Engineered Propulsion Systems Graflight V-8

The Graflight V-8 is an aircraft diesel engine developed by Wisconsin-based Engineered Propulsion Systems

The Graflight V-8 is a liquid-cooled, flat V-8 with steel pistons and compacted graphite iron crankcase for better strength and durability than aluminum at similar weight, increasing time between overhauls to 3,000 hours. It is managed by a Bosch ECU and can run on Jet A, JP-8 or straight diesel fuel. It is intended to be used in general aviation airplanes, small helicopters, military drones, small boats or troop carriers. The engine is specifically targeting the Robinson R44, Beech Bonanza, GippsAero GA8 Airvan, Cessna TTx and Cessna 206 as possible applications.

The design is a 320-450 hp (240-340 kW), 4.3-liter engine with steel pistons, connecting rods, and crankcase to improve reliability. At 650 lb (290 kg), it weighs 40 to 50 lb (18 to 23 kg) more than a conventional aircraft engine, not including the 30 lb (14 kg) radiator for cooling. It should be 30-40% more expensive to purchase than a comparable avgas engine, but with 30-50% better fuel economy. Its low vibration levels allow the use of composite or aluminum propellers.

The engine's 17:1 compression ratio gives it a best brake specific fuel consumption of less than 0.32 lb/(hp⋅h) (195 g/kWh), compared to typical avgas engines with 0.42 lb/(hp⋅h) (255 g/kWh). It is expected that the Graflight V-8 will burn under 11 US gal/h (42 L/h) of fuel at 65% power.

As a direct comparison, the 350 hp (261 kW) version of the Graflight V-8 engine will weigh 30 to 50 lb (14 to 23 kg) more than the comparable Lycoming TIO-540-AE2A (595 lb (270 kg) dry) or Continental TSIO-550-E (498.4 lb (226.1 kg) dry). It will cost 30% more, but with a higher time between overhaul and lower fuel burn, it will have lower operating costs. At normal 75% cruise power, the Graflight V-8 consumes 77 lb/h (35 kg/h) of fuel, whereas the Continental TSIO-550-E burns 110 lb/h (50 kg/h), a reduction of 30%.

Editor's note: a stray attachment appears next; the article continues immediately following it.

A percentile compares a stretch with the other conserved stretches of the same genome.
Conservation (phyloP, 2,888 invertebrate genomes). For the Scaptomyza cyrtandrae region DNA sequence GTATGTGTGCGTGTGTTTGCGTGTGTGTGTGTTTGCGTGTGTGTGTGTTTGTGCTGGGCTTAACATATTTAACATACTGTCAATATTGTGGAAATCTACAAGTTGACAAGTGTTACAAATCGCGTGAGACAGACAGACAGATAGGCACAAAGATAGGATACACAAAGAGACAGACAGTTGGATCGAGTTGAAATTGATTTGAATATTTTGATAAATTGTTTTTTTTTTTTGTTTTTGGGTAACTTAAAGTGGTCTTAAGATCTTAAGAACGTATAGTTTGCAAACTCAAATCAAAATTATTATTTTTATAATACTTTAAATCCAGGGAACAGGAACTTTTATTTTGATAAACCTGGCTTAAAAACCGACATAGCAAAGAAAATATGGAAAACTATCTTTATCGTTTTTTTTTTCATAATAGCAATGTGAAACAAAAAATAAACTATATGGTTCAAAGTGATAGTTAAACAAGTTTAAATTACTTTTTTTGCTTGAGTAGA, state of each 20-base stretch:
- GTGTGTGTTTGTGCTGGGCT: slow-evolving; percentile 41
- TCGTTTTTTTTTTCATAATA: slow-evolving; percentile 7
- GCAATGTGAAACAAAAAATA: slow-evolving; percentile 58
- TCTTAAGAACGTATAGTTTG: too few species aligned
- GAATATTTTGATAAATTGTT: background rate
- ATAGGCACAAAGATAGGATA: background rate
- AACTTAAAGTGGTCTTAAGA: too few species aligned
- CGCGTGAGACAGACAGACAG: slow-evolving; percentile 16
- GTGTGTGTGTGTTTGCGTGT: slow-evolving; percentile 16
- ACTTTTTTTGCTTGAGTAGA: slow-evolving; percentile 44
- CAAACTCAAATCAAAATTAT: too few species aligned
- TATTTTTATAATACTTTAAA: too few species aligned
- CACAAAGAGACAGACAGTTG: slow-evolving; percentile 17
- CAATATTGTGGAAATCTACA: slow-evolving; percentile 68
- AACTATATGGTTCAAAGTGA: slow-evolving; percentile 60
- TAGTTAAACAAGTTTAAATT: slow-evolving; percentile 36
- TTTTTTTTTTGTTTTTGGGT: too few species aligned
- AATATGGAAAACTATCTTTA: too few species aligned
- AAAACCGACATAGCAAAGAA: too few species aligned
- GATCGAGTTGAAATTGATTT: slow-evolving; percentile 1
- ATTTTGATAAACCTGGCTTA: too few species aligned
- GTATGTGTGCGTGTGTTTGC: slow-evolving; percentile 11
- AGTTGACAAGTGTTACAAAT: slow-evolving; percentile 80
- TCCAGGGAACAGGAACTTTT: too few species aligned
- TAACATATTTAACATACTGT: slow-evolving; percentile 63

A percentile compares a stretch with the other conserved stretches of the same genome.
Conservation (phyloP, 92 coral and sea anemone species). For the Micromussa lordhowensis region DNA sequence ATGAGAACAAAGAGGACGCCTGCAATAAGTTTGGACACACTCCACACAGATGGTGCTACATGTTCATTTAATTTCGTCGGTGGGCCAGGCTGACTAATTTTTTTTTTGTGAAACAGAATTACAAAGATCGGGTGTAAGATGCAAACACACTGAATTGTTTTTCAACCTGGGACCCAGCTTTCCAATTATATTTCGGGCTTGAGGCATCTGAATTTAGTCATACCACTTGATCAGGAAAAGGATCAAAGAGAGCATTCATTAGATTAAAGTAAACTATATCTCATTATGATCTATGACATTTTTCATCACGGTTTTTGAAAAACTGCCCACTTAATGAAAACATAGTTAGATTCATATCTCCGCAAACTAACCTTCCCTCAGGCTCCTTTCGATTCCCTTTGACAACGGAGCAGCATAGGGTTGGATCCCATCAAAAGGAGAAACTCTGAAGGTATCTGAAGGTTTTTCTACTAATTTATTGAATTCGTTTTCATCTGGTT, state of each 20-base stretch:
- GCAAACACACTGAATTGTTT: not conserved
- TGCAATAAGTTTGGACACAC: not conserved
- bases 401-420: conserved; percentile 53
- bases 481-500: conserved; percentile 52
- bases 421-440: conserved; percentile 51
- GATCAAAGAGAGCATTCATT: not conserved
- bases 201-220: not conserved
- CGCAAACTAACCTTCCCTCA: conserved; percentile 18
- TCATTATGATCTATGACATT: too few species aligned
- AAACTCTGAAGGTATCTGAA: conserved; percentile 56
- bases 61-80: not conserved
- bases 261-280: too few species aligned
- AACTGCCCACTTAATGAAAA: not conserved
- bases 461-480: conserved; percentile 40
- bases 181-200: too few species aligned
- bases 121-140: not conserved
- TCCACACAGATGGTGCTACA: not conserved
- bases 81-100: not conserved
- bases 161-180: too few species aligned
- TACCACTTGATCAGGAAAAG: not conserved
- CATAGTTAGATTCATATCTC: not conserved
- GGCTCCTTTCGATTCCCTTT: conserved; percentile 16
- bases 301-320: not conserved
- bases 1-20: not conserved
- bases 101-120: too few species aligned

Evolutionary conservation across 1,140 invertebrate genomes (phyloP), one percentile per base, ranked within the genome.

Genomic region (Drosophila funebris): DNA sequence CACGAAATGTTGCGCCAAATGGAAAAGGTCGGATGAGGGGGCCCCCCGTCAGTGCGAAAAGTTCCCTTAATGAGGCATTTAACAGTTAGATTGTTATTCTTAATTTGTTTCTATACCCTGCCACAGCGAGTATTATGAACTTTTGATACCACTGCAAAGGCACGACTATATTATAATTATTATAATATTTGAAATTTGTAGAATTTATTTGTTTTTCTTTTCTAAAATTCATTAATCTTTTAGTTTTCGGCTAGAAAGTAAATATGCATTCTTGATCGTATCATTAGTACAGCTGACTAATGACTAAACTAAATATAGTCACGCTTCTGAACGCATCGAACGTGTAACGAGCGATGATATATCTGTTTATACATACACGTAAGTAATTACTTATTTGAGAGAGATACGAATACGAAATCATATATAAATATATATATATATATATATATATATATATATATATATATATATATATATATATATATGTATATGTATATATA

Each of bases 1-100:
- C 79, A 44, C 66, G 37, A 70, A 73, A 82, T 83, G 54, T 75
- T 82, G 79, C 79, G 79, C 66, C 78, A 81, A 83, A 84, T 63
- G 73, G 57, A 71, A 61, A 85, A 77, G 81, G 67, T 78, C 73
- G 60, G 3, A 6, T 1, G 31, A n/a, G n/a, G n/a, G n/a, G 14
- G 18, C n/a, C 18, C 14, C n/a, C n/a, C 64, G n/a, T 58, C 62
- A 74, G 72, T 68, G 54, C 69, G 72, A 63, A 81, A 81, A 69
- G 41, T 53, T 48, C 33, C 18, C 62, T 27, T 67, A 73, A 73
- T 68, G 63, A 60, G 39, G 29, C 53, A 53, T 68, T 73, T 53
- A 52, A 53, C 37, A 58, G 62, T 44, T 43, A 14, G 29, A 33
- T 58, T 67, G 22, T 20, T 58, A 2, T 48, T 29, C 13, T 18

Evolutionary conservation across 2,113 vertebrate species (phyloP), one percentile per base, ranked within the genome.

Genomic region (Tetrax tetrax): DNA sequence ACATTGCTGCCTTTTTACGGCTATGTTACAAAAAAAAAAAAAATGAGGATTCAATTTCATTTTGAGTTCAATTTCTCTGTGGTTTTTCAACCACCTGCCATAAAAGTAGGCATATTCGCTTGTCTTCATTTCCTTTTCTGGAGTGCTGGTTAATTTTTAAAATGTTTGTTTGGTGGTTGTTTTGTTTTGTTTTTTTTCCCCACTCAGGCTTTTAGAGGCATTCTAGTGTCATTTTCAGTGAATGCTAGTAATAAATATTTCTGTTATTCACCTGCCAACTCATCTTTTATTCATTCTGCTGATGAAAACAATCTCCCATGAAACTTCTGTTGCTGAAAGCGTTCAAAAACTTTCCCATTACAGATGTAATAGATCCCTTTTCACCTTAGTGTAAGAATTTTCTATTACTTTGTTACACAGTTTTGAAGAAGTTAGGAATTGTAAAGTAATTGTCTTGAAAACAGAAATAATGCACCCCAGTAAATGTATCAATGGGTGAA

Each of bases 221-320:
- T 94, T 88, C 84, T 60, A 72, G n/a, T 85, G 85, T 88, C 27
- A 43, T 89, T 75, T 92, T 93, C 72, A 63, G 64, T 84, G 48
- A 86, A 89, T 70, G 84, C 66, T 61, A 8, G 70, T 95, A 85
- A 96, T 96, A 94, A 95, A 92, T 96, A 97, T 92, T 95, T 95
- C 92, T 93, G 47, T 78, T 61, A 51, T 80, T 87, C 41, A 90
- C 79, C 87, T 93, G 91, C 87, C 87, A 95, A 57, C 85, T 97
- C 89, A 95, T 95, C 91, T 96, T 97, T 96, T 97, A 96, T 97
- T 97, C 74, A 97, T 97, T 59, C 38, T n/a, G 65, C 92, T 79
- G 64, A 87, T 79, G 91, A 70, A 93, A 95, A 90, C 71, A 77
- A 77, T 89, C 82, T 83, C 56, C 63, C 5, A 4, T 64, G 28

EPS set out to certify a new-design flat 8 engine, to replace existing 320-420 hp (240-310 kW) general aviation gasoline engines, with the aim of reducing fuel costs by 45%. EPS started work on the design in 2006, a process that took five years. The engine was first flown in May 2014, first exhibited at the 2017 EAA AirVenture and FAA certification was expected at that time by the end of the year.

Later in 2017 the testing progress was delayed by insufficient funding. By July 2018 it had completed 25 hours of flight testing on a Cirrus Aircraft airplane. At that point the company hoped to attract Fortune 500 investors and planned that a new demonstrator should be ready in the first quarter of 2019. The production version of the engine was shown at AERO Friedrichshafen in April 2019 and work continued on environmental and block testing towards the goal of type certification.

Unable to obtain the needed financing to continue operations, the company filed for Chapter 11 bankruptcy protection in August 2020.

Data from EPS